London has seen its biggest drop in rents since last spring, new data shows.
A report by SpareRoom, using data from the last quarter of 2020, found that room rents in the capital were on average 8 percent lower than in the last quarter of 2019.
London’s population is declining for the first time in 30 years. The coronavirus may have left the capital after infecting some 700,000 people born in foreign countries, according to the government-funded Center for Economic Statistics (ESCoE).
Earlier this month, PwC predicted London’s population would shrink by 300,000 this year due to an increase in the number of home-based workers, the relocation of graduates to the city, fewer jobs and a drop in immigration to the UK. due to Covid- 19. and Brexit.
The parts of London that saw the biggest drop in rents were typically the most expensive central neighborhoods. Eight of the 10 London postal codes that have seen the biggest price drop are in the travel zone (the most central part of the city).
Only nine of London’s 120 postcodes saw an increase in rents compared to the same period in 2019, and all were outside the first and second zones.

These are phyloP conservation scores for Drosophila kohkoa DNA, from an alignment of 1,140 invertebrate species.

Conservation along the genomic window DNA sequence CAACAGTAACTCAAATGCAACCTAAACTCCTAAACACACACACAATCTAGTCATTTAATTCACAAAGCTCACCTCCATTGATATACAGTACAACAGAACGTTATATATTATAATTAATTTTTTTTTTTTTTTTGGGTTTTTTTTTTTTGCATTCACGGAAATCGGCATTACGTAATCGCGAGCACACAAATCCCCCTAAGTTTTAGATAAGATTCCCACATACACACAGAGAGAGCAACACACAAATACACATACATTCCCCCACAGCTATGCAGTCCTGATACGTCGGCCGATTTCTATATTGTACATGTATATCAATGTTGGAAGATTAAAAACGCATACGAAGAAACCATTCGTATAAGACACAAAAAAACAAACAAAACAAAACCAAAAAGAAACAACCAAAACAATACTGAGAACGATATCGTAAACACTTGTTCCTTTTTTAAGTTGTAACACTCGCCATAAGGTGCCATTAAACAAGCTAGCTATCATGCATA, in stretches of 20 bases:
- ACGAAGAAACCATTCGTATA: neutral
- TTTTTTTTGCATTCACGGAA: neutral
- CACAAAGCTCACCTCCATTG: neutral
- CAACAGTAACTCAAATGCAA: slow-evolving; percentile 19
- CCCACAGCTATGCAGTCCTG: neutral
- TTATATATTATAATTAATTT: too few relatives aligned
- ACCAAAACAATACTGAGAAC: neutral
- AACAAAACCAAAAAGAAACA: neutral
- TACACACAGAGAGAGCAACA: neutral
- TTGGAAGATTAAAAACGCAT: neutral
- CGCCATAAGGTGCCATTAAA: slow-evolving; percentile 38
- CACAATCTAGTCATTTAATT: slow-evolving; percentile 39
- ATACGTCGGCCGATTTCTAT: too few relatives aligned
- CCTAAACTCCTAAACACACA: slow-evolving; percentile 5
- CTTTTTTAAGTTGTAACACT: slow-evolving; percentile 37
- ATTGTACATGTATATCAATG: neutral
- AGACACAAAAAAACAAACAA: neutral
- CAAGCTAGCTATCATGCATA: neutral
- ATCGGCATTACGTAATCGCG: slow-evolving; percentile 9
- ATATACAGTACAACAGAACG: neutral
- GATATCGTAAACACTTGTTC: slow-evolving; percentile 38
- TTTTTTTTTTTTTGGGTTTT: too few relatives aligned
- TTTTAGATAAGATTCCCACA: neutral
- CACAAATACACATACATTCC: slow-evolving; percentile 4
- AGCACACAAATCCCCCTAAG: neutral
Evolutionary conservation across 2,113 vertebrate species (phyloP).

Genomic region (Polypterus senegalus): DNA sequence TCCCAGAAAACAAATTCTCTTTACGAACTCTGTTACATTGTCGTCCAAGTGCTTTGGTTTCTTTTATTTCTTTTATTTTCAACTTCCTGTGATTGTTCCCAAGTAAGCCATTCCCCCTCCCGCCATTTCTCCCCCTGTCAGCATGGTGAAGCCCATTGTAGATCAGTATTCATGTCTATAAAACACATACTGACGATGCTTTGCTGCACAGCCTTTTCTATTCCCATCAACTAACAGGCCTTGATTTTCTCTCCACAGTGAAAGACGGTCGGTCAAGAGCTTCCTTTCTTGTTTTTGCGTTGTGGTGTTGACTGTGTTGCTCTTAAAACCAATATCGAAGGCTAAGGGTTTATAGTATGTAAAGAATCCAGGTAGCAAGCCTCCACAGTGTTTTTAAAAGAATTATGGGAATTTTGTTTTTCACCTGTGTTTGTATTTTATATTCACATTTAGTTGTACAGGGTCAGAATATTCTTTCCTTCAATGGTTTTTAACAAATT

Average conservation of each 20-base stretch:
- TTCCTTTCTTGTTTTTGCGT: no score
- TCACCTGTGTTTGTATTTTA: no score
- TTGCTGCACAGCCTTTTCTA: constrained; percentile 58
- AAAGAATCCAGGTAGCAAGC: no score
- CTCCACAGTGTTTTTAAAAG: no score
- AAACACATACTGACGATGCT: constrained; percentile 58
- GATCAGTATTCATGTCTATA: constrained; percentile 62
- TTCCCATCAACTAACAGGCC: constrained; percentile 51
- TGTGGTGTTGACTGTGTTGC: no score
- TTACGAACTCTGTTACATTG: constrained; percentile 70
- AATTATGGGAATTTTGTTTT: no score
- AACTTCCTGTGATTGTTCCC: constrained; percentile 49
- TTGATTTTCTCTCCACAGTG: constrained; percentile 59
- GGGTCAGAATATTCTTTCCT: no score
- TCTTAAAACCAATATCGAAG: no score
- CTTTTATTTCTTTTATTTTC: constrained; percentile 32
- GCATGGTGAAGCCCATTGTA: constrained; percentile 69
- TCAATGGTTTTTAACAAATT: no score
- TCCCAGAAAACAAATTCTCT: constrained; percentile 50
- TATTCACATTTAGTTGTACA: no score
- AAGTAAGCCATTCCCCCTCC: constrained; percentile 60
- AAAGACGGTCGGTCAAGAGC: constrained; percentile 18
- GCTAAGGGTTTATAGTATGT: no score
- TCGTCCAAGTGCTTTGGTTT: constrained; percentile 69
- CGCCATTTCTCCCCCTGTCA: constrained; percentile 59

The postal index with the lowest rent last year was the EC3 (Aldgate), with a price drop of 26 percent on average. In SW1 (Westminster / Belgravia / Pimlico) rents fell 23 percent, and thirdly, in EC2 (Bishopsgate / Cheapside), prices fell 21 percent.
A complete list of the most rented places:
Meanwhile, rents outside the city center have risen the most since 2019. The biggest jump in prices was SE20 (Penge) and N12 (North Finchley), both by 8 percent. This was followed by a five percent increase in E4 (Chingford) and a four percent increase in SE7 (Charlton).
Complete list of most rented places:
The most expensive place to rent a room in London is still EC4 (St Paul’s); Average monthly rent here is £ 1,262, followed by SW7 (South Kensington / Knightsbridge) at £ 1,103 and SW3 (Chelsea) at £ 987.
SpareRoom director Matt Hutchinson said the numbers showed the biggest drop to date since the London rental spring and “there is no sign of an immediate improvement.”
He added: ‘The first national lockout made people think twice, especially about living in London. With another lockout, it’s hard to see it change anytime soon.